This is part of an interview series in collaboration with CEE Animation. We would like to introduce award-winning animated short films directed by upcoming young creators from the Central and Eastern Europe (CEE) region and the story behind the creation of each film.

SH_T Happens

An apartment building full of self-centered inhabitants. Utterly exhausted caretaker and his sexually frustrated wife. Widowed deer drowning his sorrows in loads of alcohol… While trying to cope with their problems, they find themselves in a hard to solve triangle asking for absurd and irrational solutions. The consequences can easily become permanent, sometimes maybe too permanent. The film is a loose adaptation of a well-known biblical story while transforming it into a contemporary ironic narrative about how the world sometimes works.

Film Credits
Director: Michaela Mihályi and David Štumpf
Authors: Michaela Mihályi and David Štumpf
Art Director: Michaela Mihályi
Animation: David Štumpf
Producer: Peter Badač (BFILM, Slovakia)
Co-producers: Patrick Hernandez (Bagan Films, France), Véronique Siegel (Bagan Films, France), FAMU (Czech Republic) and Arte (France)
Editor: Katarína Pavelková
Music: Olivier de Palma
Sound Design: Damien Perrollaz and Francesco Porcellana

SH_T Happens is a 2D-animated short film about interpersonal dramas centering on a human couple and a deer, with the story split into chapters dedicated to them. The two directors Michaela Mihályi and David Štumpf has transformed the biblical story Noah’s Ark into a comedic story in which the majority of characters exhibit free, romance-addicted and self-centred behaviors. The story is depicted with simple visuals and bright colors, and it works as a cushion for some of the more outrageous parts of the film, making it a well‐balanced film for a wider audience.

The film premiered at the Venice International Film Festival 2019 and has been selected and screened at many international film festivals, including the Sundance Film Festival 2020, Clermont-Ferrand Short Film Festival 2020, Ottawa International Animation Film Festival 2020, and Zagreb International Film Festival 2020. Through its worldwide circulation over film festivals, it has been winning many awards, such as Best Student Short Film at Anima Brussels International Film Festival 2020, Audience Award at London International Animation Festival 2019 and Anča Award for Best Slovak Film at Fest Anča International Animation Festival 2020. The film is also included into the selection of CEE Animation Talents program in 2020.

We are delighted to deliver you the insightful and interesting words from the young two directors on their journey of developing their multi-award-winning film SH_T Happens.

This interview does include spoilers, so we strongly recommend watching the film first before reading this article.

Interview with Michaela Mihályi and David Štumpf

Hideki Nagaishi (HN): This film needed about five years to complete, right?

Michaela Mihályi and David Štumpf: Yes. We think that it took us around five years all-together. Development was about four years and last year was the production part of it. But of course, it was not a consistent five years. We did it on and off in-between our individual films for school and some commercial work.

HN: Is this film the graduation film at FAMU for both of you? If so, did you develop the film as the graduation film of FAMU from the beginning?

David Štumpf: Both of us couldn’t finish school with the film, because Michaela was in a bachelor programme and I was in a masters programme. So, it ended up being my graduation film.

Michaela Mihályi: Well, the development had different stages. At first, it was my bachelor film treatment at our previous film school, the Academy of Performing Arts in Bratislava, Slovakia. After we left the school, we started to develop the film during our gap year. At that time, we tried to get some development financing, and we started to work with our producer, Peter Badač (BFILM). When the development was close to being finished, we brought it to our school FAMU in Prague, Czech Republic that we were attending at that time. They were very kind to let us continue the film in the school.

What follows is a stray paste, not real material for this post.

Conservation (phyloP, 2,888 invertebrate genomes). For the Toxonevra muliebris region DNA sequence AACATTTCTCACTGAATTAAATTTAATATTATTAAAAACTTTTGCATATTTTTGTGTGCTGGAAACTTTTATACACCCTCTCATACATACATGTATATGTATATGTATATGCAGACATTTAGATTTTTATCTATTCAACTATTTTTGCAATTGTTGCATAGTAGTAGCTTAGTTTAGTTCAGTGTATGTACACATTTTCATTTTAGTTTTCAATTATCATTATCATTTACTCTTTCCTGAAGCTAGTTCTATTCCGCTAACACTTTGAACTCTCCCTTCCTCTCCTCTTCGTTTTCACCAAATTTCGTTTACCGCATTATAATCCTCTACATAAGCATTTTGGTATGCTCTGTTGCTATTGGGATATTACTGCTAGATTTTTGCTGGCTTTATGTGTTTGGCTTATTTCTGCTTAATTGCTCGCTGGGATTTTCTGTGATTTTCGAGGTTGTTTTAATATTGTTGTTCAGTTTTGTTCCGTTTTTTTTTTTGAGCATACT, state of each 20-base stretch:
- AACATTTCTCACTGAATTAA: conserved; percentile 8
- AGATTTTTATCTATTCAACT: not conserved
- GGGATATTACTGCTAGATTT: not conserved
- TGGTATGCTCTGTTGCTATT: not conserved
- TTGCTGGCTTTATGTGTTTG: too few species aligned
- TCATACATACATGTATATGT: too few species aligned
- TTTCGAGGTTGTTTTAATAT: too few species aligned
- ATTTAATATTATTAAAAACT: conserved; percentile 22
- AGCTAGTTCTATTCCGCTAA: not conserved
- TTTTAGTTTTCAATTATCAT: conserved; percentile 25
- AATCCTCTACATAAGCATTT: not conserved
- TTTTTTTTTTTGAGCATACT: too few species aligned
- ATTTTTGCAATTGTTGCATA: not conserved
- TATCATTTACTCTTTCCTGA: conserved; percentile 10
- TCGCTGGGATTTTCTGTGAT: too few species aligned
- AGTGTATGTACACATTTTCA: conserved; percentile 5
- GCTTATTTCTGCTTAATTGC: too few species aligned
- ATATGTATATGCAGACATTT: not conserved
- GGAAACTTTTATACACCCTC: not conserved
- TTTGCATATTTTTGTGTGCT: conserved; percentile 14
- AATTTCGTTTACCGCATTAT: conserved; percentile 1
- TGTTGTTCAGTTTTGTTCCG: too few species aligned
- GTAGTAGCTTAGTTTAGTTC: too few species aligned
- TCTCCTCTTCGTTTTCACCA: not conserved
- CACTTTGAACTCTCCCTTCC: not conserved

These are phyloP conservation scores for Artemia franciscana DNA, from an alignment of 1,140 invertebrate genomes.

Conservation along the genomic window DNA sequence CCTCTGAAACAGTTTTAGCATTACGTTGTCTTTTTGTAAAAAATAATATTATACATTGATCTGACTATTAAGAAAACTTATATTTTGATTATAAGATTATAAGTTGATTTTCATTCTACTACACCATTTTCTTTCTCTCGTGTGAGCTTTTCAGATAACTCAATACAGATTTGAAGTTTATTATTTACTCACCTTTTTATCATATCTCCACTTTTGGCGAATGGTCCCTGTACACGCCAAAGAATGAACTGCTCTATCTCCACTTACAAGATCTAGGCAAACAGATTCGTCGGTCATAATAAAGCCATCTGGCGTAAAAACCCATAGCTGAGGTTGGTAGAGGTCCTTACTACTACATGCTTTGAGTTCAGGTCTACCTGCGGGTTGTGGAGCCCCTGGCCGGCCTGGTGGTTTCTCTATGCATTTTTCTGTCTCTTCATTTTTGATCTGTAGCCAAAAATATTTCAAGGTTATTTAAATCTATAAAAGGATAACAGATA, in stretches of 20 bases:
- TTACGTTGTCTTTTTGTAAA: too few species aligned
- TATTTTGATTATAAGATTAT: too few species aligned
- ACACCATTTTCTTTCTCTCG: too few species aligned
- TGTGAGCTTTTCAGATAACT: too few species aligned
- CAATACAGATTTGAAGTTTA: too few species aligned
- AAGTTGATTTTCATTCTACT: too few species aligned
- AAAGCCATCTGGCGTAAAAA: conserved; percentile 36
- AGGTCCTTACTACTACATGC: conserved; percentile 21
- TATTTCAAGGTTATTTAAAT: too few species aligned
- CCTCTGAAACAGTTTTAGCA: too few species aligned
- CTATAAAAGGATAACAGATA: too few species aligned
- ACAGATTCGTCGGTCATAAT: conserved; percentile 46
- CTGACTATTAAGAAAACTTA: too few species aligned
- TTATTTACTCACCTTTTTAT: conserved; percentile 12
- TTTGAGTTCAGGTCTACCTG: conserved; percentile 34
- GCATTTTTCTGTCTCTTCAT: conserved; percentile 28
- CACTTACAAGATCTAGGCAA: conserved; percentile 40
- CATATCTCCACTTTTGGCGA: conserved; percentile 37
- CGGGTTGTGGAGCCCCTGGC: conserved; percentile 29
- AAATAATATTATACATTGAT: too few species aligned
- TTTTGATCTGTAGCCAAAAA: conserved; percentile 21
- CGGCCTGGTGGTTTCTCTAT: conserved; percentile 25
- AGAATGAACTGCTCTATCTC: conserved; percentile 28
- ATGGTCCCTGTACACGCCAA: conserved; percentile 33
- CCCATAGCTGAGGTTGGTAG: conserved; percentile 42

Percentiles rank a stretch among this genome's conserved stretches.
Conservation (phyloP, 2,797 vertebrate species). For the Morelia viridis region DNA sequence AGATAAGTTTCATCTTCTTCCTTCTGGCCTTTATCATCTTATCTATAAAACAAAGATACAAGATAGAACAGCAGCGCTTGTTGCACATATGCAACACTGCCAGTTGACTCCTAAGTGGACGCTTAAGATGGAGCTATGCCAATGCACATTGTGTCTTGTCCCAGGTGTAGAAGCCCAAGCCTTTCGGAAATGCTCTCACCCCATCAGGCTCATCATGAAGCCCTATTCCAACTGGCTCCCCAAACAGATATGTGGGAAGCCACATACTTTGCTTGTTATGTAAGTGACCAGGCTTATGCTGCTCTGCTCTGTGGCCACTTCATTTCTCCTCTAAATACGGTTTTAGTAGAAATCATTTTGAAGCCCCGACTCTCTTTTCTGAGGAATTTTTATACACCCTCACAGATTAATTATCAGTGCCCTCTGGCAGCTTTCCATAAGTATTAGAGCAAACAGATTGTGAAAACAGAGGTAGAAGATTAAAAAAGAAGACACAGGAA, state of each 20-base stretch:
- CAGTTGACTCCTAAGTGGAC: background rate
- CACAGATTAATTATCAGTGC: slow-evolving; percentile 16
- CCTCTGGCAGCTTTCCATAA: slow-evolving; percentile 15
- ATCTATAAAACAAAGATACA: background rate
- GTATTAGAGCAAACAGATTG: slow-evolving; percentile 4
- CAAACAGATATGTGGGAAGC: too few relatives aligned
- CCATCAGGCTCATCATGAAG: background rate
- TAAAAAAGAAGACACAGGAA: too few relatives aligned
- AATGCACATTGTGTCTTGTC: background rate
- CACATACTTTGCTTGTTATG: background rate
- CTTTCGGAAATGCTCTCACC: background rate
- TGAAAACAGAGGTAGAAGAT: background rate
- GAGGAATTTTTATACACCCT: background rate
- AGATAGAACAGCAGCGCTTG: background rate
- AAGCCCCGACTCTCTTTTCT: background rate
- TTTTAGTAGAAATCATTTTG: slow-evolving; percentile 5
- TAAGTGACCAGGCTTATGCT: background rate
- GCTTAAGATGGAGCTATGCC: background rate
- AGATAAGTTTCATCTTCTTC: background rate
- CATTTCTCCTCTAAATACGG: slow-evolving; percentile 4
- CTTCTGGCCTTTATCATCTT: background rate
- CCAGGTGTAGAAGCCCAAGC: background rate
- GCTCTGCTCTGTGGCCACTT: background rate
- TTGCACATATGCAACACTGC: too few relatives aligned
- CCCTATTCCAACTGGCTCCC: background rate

HN: Were there any breakthroughs in the journey that made you think: “Yes! We can now make a film that we can be satisfied with”? If so, could you please let us know?

Michaela Mihályi and David Štumpf: Well, most of the time during the development, we kind of felt that we didn’t know where we were going with the project or how it would turn out in the end. We did most of the learning by trying stuff, and it took so long because we were not sure how to write something that we can be satisfied with. When we moved to the animatic stage, we could see what is working and what we need to change or tweak. But we were pretty uncertain until we saw it with the audience, so maybe that was when we had the breakthrough.

HN: What were each of your roles in the development of the film, and how did you two use your talents together?

Michaela Mihályi and David Štumpf: In the development, we were both equally involved. We have decided to discuss everything and that everyone has equal say in every stage. It was more divided in the production.

Michaela Mihályi: I was responsible for the design part as well as finishing the colouring of the animation. I have had the help of our great colourists that worked with us.

David Štumpf: And I was in charge of animation and post-production. So, our production pipeline was mostly a ping-pong of responsibilities between the two of us.

HN: We would like to ask you a few things about your journey on developing the story. The story elements seem to be independent of each other at first glance, then through the film it all comes together into a linear story of the human male character in the end. We are interested in the process of developing this well-structured story of the film. What was the initial idea of the story?

Michaela Mihályi: Well, the first idea was to make a story about the difficulties of cohabitation in apartment buildings. Here in Slovakia it is pretty common to live in those places and sometimes I feel like it can provoke some bizarre interactions. I have had a storyline with a main character living in an apartment building with some motifs of sea and water included.

HN: How did you develop the whole story from the initial idea, and when did you decide to adapt Noah’s Ark?